Mark Hayward's City Matters: Of dreams and good cheer
These late November nights offer no good reason to venture outside.
By 7:30, it has been dark for hours. Most of this week, low-level clouds have overtaken the sky, holding in dampness like a super-absorbent paper towel. Gives teenagers all sorts of reasons - Facebook, X-Box, even homework - to stay comfortable indoors in front of the warm glow of a video monitor.
But at 7:30 on Tuesday night, Danielle Wilcott, 15, jumped from her mom's kitchen table with the enthusiasm and aplomb of a cheerleader. She cradled a 3-pound coffee can whose makeshift label reads "Manchester East Cobras," and for the next 1½ hours she stood outside the Valley Street Stop and Shop. Wilcott wears a uniform with "Cobras" emblazoned across her chest, and she and a teammate politely prodded the few nighttime shoppers for a donation.
Their goal is large - Wilcott and 21 other girls need to raise $17,000. Their prize is larger - as New England champions, they are in line to compete in the American Youth Football National Cheer Competition. But their time is short - they need to be in Kissimmee, Fla., by Dec. 8.
"It's like a dream," said Wilcott, about the opportunity. "I've never been on a plane before, or to Florida."
The Cobras involve girls from all kinds of families, and $300 - the contribution has asked each family to provide - is beyond her mother's reach.
"When they told parents we had to come up with $300, my heart just dropped," said Diana McGuire, Wilcott's mother. She spoke inside the east Manchester apartment she shares with her daughter and two sons. She apologizes for the cold room; they've run out of heating oil. And she offered a seat at a neat kitchen table; her living room furniture was repossessed earlier this month for non-payment.
McGuire, 48, said she's struggled with medical problems ever since a motorcycle accident that took place when she was 22. She lost a leg in the accident and has undergone numerous operations since then.
She now works at the McDonald's on Hanover Street. She jumped at the opportunity this month for the overnight weekend shifts and the extra $1 an hour they pay.
McGuire said she receives housing assistance and food stamps, but she counts on the McDonald's paycheck to cover household items such as clothes and transportation. (Her van tops out at 20 mph because of a transmission problem.)
Still, when Wilcott asked to join Cobra cheer this year, she agreed. It would be her daughter's last year with Manchester East, so McGuire scraped up money to pay for the bows, socks, tops and other gear needed for Wilcott's uniform. But Florida?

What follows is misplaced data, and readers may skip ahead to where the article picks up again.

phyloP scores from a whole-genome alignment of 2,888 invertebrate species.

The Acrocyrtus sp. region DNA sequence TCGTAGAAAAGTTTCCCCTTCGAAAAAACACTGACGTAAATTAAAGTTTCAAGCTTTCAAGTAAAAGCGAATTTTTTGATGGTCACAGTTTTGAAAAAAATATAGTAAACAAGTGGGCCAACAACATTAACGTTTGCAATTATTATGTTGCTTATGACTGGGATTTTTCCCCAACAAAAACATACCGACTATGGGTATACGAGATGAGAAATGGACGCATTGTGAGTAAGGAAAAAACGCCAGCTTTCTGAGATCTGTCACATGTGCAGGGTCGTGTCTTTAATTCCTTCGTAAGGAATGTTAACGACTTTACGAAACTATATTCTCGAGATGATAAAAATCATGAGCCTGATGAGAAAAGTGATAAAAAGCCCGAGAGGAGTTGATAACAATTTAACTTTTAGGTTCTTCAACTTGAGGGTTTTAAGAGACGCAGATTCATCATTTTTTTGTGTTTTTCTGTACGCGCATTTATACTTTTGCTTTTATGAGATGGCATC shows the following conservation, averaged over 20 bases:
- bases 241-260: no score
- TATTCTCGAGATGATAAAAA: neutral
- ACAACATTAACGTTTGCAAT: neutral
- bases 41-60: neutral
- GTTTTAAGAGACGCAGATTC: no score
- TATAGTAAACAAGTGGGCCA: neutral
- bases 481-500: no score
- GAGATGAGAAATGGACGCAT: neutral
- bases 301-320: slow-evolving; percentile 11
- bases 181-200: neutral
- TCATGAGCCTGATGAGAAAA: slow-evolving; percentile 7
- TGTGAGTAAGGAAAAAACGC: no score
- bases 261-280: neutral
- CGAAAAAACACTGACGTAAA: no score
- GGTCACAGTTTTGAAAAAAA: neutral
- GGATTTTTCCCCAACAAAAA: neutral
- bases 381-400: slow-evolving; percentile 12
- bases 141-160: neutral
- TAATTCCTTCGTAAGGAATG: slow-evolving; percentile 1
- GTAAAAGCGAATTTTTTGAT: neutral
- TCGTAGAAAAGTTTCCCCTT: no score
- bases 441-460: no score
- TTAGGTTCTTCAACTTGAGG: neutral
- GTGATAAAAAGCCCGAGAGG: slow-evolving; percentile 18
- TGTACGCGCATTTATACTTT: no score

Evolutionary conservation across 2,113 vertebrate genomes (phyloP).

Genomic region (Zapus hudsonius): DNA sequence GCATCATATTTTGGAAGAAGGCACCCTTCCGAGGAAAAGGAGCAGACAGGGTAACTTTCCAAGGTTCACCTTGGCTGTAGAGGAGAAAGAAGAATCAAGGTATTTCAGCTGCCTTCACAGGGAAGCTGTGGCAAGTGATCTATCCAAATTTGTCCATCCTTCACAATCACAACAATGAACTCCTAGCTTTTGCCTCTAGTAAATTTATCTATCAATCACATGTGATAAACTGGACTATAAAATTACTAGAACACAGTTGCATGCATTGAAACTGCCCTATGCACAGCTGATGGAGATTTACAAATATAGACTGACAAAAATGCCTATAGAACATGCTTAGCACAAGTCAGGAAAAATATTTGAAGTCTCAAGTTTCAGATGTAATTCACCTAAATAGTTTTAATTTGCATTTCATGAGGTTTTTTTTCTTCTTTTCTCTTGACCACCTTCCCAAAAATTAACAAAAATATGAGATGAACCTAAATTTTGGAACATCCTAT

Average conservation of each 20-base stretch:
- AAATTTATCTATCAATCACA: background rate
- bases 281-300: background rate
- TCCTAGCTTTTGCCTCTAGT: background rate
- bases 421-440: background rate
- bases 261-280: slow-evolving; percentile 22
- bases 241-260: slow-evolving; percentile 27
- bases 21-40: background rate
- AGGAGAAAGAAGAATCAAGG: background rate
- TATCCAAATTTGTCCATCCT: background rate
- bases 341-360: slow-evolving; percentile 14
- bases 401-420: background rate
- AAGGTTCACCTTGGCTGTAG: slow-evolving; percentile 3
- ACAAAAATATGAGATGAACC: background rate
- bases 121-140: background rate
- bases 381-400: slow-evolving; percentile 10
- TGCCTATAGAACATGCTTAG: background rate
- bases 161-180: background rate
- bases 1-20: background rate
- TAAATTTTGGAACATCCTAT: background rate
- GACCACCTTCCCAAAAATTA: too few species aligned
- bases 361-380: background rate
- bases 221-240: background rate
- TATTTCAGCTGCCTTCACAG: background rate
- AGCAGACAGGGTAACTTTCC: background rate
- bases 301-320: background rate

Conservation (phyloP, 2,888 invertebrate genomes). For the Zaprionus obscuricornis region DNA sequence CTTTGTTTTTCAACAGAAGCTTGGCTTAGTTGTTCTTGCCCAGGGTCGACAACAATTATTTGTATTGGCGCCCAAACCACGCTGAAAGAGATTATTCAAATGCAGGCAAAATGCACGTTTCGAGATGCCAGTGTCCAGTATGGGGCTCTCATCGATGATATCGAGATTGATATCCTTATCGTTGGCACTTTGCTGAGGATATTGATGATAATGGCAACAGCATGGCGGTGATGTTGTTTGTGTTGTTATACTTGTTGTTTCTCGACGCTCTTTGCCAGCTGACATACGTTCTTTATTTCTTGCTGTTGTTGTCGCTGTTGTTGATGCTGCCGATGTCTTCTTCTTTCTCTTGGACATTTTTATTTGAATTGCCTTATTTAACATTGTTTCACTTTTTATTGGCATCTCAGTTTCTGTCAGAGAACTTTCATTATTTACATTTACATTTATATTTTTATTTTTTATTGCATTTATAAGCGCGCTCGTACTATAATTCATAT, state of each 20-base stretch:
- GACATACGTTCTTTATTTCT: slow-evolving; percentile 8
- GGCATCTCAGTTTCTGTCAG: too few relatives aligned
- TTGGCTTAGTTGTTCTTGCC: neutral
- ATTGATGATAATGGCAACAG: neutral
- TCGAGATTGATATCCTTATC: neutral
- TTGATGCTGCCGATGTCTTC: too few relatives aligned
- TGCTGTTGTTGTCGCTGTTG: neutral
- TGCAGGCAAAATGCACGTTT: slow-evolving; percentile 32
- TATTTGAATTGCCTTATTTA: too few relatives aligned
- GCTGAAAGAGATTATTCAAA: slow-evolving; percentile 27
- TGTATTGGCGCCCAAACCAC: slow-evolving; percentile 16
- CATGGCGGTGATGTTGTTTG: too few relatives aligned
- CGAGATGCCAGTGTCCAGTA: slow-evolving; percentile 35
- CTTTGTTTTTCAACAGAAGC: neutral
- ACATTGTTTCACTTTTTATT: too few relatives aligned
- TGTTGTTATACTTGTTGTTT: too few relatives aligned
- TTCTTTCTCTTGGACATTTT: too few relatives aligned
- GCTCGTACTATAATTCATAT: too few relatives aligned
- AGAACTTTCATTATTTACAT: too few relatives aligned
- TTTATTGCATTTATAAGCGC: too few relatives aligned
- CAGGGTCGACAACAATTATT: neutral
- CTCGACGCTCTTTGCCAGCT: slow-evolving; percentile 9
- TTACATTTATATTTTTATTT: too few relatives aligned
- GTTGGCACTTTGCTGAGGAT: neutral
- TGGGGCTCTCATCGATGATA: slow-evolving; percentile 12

Fundraising is the only way Wilcott and her squad will get there. They have organized a website through Fundly.com to accept donations. A breakfast is scheduled Sunday at the Wild Rover. But for the most part, the girls are "canning" - their term for standing outside stores and supermarkets with cans asking for donations.
"Cheer is like my passion," said Wilcott. She shows a big smile. Her lips encircle small, girlish-sized teeth, a trait that embodies an enthusiasm that hasn't been tamped down by her cold apartment or the dismissive attitude of many teenage girls. For in this season of good cheer, Wilcott has found her way to stay cheerful.
"I can express myself," she said. "We smile and have fun. It's usually just girls, so you don't have to worry about what guys think. You can pour your heart out."
It shouldn't be a surprise she'd go this far.
Helen Hernandez, the coach, credits Wilcott for being a leader on the team, whose members range from 11 to 15 years in age. She is always on time, attends all practices and helps the younger girls, said Hernandez. The coach has worked with Wilcott for three years.
"I think she's grown older and wiser. She feels she is a role model, someone the younger girls can look up to," the coach said.
That may be the case with fellow teammates, but there were few customers entering the Stop and Shop on a cold Tuesday night. Fewer still know the accomplishments or the dreams of the girl asking for a handout. Some fished out change or a bill or two. Others walked by and avoided eye contact. Meanwhile, Wilcott and her fellow cheer teammate cast a cautious eye on two adults hanging out in front of the nearby liquor store.
Next year, Wilcott plans to join the cheer squad at Central High School, where she is now a sophomore. Of course, she could have done so this year and been content with the school-district paying for all her cheer equipment and trips. But this year was her last opportunity to cheer with the Cobras, where she has felt at home for six years. Her mother expected a routine season.
"I didn't think about this at all," McGuire said. "They're amazing, they're in synch. Why'd they have to be so good?"
Mark Hayward's City Matters appears in the Thursday editions of the New Hampshire Union Leader and UnionLeader.com. You can reach him at email@example.com.
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